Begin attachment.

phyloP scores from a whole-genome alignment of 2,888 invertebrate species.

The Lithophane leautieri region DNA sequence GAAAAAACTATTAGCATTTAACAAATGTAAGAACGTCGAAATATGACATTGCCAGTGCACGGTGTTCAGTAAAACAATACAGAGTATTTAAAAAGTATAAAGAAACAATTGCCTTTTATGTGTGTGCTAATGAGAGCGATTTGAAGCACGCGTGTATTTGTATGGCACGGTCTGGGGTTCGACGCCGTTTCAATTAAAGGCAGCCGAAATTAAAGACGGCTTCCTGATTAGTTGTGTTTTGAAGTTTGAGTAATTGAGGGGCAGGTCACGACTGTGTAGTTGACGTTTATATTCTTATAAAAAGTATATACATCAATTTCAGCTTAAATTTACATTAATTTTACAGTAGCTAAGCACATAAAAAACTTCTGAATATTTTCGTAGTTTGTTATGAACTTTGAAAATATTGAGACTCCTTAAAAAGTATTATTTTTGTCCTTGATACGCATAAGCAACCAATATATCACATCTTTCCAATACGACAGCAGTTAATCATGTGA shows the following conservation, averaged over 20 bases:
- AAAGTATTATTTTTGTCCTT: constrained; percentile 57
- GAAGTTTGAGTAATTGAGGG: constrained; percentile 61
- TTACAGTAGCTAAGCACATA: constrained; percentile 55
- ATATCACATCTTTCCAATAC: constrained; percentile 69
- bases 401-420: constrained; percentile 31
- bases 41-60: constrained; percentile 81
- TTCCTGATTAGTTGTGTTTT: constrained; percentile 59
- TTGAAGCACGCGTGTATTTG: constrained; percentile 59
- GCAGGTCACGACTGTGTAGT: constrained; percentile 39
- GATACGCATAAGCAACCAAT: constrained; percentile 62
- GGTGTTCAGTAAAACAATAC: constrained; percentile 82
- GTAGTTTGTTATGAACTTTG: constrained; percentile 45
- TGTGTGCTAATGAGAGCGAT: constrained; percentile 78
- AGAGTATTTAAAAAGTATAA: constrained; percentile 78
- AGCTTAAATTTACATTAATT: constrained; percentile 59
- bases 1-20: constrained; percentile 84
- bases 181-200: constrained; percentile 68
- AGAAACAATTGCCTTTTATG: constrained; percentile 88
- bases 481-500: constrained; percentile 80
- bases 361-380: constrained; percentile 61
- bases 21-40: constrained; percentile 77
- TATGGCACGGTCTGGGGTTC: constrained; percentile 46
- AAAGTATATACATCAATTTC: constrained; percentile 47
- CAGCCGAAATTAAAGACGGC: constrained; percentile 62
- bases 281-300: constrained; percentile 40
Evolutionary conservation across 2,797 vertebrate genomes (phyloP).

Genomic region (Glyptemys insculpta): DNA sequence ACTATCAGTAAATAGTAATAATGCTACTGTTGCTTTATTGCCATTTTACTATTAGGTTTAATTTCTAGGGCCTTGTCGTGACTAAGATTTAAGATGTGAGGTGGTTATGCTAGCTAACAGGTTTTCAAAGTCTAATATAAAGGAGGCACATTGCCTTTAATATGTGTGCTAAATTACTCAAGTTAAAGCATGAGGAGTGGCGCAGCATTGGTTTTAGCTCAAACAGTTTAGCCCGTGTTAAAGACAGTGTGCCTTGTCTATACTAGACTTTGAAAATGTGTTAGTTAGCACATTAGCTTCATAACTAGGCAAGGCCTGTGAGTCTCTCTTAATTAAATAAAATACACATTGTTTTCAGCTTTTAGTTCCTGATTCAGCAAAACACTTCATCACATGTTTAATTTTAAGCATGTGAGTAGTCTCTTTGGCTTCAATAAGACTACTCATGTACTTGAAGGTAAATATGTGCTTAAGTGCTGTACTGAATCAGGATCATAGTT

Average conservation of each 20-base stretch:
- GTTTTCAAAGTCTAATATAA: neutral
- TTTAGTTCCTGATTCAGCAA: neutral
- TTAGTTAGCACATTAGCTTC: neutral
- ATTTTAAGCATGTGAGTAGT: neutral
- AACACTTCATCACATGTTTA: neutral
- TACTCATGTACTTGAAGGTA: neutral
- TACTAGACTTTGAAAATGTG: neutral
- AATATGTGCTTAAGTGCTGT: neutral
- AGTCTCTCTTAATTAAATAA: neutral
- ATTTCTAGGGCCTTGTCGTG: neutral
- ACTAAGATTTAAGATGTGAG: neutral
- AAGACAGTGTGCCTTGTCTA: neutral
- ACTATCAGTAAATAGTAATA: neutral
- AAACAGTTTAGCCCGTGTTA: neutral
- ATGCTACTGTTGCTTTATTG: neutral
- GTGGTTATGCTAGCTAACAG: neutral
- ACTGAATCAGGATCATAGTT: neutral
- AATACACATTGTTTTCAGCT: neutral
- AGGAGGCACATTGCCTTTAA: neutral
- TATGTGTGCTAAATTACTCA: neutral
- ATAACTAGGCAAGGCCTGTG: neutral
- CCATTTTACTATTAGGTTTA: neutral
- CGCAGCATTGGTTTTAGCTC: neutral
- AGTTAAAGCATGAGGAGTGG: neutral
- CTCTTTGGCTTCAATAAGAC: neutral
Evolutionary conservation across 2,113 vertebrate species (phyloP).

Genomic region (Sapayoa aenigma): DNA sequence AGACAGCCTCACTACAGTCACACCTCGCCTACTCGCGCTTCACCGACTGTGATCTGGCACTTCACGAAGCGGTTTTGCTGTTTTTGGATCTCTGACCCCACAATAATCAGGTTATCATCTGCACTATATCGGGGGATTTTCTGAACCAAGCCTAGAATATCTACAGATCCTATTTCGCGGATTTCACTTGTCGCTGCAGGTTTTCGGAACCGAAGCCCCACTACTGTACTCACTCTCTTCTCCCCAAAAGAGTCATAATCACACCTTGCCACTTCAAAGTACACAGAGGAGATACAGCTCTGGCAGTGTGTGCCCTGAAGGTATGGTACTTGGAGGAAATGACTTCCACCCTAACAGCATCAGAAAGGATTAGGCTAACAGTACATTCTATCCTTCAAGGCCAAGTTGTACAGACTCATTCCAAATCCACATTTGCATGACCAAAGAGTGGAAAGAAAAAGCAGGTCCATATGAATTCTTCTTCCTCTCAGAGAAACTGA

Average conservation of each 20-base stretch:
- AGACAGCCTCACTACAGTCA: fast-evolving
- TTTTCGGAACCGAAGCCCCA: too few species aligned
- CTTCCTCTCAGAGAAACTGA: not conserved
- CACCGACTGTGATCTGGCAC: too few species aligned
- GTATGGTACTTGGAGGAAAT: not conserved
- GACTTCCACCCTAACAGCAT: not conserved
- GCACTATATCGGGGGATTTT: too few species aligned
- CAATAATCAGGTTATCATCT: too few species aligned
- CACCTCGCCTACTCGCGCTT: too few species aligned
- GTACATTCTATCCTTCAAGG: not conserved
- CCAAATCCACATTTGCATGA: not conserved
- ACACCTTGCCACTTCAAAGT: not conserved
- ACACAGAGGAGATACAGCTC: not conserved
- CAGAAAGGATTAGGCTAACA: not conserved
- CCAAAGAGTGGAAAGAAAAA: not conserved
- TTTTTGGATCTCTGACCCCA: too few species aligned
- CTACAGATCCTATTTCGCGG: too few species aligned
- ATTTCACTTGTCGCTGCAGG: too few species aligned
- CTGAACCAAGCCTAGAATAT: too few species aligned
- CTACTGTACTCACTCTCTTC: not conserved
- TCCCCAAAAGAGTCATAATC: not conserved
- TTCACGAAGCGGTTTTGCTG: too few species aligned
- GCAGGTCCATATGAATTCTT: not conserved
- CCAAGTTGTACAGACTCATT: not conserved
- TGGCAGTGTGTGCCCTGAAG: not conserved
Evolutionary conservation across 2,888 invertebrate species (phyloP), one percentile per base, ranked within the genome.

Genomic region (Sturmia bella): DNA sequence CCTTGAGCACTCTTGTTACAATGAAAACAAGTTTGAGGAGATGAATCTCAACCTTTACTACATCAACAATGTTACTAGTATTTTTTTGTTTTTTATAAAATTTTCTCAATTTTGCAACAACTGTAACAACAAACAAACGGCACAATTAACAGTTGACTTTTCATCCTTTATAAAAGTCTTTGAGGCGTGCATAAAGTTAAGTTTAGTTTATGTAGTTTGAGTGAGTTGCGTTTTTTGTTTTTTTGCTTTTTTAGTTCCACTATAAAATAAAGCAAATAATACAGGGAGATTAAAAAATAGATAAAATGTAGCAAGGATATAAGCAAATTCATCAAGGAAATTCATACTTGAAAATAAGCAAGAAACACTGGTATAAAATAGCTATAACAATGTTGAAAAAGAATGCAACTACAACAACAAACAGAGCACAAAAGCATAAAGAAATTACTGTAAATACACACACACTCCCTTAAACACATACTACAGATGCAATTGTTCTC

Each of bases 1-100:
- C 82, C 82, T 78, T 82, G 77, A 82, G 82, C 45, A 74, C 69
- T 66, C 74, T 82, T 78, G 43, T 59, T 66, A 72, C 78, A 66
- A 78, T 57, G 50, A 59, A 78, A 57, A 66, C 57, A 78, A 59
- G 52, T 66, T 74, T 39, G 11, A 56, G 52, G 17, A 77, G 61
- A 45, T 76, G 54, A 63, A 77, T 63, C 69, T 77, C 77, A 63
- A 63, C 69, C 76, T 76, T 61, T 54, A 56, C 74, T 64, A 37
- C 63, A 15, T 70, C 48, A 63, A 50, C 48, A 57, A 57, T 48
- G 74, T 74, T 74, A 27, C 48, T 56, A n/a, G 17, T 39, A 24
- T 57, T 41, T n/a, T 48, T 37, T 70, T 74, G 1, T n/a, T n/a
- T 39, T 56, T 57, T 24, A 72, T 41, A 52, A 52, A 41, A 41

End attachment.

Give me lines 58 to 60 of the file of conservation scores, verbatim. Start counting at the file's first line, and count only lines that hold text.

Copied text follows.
Average conservation of each 20-base stretch:
- AGACAGCCTCACTACAGTCA: fast-evolving
- TTTTCGGAACCGAAGCCCCA: too few species aligned